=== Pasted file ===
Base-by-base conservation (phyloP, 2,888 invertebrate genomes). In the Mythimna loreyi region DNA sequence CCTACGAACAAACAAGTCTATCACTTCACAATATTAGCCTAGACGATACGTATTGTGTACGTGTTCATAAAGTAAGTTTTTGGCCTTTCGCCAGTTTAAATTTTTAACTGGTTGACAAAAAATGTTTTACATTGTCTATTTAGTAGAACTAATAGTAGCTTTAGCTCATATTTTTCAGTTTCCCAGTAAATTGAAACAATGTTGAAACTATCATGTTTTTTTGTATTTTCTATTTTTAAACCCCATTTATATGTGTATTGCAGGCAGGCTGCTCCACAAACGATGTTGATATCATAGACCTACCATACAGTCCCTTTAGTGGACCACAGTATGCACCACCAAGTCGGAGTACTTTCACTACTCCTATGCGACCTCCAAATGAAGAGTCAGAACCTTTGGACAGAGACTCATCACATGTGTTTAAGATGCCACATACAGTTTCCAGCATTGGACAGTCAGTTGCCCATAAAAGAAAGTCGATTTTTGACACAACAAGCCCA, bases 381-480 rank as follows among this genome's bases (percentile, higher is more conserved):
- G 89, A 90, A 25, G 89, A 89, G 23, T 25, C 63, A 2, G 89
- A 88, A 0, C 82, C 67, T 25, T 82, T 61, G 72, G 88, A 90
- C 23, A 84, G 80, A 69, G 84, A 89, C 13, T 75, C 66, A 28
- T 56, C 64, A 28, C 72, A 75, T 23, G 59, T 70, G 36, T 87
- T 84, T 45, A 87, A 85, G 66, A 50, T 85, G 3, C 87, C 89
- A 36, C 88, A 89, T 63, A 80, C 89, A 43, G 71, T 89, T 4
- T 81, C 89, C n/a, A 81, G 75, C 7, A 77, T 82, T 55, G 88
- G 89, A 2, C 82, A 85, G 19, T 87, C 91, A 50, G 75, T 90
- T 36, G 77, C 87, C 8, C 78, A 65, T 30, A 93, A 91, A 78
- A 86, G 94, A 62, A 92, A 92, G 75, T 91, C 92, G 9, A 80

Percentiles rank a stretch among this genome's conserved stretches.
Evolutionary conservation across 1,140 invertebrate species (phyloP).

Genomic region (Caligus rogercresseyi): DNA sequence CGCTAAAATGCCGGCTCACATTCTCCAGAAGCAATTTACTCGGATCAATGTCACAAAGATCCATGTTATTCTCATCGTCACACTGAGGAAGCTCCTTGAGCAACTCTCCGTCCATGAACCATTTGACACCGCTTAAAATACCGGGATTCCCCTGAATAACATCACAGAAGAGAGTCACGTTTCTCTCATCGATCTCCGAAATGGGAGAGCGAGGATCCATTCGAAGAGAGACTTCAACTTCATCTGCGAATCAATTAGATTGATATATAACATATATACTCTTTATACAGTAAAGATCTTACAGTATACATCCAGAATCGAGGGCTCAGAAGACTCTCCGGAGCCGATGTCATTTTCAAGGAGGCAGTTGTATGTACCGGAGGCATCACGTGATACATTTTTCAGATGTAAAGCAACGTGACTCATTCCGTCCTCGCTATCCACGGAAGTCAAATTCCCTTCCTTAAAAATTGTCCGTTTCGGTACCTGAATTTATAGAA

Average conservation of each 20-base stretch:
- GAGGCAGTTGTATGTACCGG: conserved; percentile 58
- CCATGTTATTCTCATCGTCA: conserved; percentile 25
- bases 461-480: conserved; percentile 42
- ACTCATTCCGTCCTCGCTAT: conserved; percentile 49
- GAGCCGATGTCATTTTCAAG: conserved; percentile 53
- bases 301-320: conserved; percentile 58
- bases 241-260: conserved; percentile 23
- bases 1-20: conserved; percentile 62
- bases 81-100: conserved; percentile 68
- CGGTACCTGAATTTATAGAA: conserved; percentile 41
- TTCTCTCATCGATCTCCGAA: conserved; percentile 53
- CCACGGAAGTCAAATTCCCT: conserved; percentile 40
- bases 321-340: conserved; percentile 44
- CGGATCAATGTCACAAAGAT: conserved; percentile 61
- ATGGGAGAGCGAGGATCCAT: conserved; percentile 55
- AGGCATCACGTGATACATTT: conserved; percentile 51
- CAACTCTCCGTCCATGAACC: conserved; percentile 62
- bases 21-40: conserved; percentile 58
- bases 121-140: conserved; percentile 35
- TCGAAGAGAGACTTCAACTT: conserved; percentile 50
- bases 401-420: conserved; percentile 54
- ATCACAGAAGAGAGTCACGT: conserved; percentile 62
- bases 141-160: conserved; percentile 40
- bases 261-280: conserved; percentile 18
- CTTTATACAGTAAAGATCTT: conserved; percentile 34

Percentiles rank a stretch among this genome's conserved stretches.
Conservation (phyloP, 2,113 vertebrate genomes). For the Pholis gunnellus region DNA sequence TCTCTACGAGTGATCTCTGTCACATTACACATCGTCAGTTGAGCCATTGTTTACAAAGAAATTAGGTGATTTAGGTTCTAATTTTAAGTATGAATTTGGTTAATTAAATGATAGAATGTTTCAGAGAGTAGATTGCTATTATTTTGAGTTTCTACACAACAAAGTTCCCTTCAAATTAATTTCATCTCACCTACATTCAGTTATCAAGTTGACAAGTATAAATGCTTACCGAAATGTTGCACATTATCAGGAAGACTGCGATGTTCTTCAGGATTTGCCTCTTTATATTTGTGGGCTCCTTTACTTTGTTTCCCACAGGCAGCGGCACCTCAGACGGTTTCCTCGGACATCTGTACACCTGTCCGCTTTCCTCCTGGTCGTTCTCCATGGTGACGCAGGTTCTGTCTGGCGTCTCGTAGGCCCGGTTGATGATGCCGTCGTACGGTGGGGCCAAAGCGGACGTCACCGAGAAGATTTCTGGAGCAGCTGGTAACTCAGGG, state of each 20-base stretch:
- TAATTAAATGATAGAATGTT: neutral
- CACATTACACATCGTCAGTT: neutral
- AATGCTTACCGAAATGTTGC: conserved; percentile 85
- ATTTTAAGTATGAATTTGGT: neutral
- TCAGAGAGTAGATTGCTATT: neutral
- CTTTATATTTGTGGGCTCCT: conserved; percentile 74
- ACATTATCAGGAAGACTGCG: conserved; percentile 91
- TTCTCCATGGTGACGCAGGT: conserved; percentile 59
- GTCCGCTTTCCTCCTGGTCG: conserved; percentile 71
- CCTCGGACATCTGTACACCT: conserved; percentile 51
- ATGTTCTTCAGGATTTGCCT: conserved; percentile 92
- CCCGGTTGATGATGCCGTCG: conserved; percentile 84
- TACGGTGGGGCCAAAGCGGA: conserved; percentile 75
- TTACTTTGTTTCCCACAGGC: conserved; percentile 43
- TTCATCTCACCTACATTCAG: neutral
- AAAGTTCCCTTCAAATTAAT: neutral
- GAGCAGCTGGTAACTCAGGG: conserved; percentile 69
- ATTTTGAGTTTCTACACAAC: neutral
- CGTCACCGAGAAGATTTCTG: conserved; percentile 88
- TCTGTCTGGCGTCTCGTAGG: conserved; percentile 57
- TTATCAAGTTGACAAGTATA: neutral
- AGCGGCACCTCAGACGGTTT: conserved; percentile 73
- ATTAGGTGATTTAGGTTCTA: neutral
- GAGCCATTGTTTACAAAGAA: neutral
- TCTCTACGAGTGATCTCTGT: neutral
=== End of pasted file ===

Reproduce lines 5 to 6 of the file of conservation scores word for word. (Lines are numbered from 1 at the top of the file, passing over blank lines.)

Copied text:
- T 56, C 64, A 28, C 72, A 75, T 23, G 59, T 70, G 36, T 87
- T 84, T 45, A 87, A 85, G 66, A 50, T 85, G 3, C 87, C 89